Last July, the Federation of Indian Chambers of Commerce and Industry (FICCI), India’s largest industry body, organised a panel discussion to make “complex accounting numbers & jargon simple for women entrepreneurs.” 

“It has been a long-held view that knowing and comprehending numbers in business is a challenge for women entrepreneurs,” the FICCI press release said. Such patronising under the garb of extending support is reflective of the embedded bias. This, in a country where some of the top banks and financial institutions have had women at the helm for years.

Funding woes

India also lacks a sizeable number of women venture capitalists (VCs). Top VC firms such as Accel Partners India, Helion Venture Partners, Nexus Venture Partners, and Bessemer Venture Partners have no women leading them or even at the managing director level.

Data also indicates that funding remains a big challenge. According to Nasscom, of the $5-billion funding received by Indian startups in 2015, only $168 million went to those with women founders. And these weren’t companies with only woman founders—there could be a male co-founder, too.

In July 2015, news website YourStory studied 25 companies that received recent Series A funding. Not one had an all-women founding team; only two had a female co-founder.

Banks rarely take women entrepreneurs or clients seriously. Often their interactions assume a patronising tone.

A restaurateur, who identified herself as Smita, said often banks never even completed the formalities because she was a woman. “Where do we go then for finance?” Smita asked Mahesh Murthy, well-known angel investor and one of the speakers at the event.

Smriti Dalvi, co-founder of Florista, an online flower and gift delivery service, shared her experience with the panel I was moderating. ”When we were preparing to pitch to an investor, someone sent me a link with some research finding. It said that the chances of a pitch being successful are stronger if it is by a good-looking male,” she said. ”So, does that mean I should tell my husband then?” Dalvi asked.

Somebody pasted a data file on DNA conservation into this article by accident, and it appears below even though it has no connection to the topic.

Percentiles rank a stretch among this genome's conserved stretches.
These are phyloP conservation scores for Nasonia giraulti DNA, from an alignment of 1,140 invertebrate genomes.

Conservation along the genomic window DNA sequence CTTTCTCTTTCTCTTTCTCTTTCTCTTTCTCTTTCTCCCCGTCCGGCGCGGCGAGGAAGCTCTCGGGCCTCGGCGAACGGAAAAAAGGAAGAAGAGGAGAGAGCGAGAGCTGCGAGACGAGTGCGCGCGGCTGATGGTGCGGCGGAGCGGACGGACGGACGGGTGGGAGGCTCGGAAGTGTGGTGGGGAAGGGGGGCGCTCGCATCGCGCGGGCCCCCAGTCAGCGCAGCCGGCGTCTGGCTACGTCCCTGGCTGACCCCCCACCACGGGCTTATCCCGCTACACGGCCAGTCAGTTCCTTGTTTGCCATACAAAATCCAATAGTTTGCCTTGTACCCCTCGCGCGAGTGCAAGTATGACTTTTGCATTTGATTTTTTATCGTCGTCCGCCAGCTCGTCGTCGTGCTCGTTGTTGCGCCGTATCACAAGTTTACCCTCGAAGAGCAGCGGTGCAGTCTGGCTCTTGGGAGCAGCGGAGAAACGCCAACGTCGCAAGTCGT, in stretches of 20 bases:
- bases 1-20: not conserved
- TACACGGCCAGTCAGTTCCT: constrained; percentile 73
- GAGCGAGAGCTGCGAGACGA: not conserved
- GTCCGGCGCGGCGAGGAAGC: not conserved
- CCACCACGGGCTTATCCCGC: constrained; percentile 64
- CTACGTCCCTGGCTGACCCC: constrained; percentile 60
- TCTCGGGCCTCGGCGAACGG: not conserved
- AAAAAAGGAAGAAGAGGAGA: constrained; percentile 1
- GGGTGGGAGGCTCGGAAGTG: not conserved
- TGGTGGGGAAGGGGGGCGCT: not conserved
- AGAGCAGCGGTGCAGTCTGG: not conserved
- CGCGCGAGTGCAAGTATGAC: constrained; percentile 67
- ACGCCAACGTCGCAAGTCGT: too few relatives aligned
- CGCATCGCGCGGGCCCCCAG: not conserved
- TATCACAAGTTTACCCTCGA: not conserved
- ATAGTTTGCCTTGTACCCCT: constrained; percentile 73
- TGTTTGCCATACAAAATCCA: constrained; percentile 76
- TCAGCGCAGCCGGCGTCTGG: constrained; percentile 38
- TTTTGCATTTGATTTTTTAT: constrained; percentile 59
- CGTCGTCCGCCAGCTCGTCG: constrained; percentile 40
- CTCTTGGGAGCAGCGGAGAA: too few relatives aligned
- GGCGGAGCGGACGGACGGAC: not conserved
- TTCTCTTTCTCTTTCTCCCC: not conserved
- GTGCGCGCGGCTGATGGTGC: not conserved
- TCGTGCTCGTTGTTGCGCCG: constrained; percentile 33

In January, Nidhi Agarwal, founder of, a fashion website, told NDTV that she had been rejected by no less than 113 times while seeking funding.

Leadership style

Some speakers said men weren’t the only ones responsible for these biases. A candid Murthy said, ”Women don’t like to work for women. They prefer to work for men.” Women, he said, take to micromanaging, which isn’t something employees in a startup like.

I asked my co-panelists if micromanagement was necessary.

Aastha Almast, co-founder of Smartican, a social media website, said there ought to be a limit to micromanagement. ”There is a very thin line between micromanaging and being a control freak and that leads to a lot of internal disputes. You need to trust people,” Almast said.

After the sessions, as the audience networked over coffee, some more steam was let off. The head of an accelerator spoke to me about inherent sexism. ”Well, this is totally off the record, but sometimes when I am networking with investors, I wonder if they are genuinely interested in the business model or are they just flirting. This happens all the time.”

Other women nodded vigorously.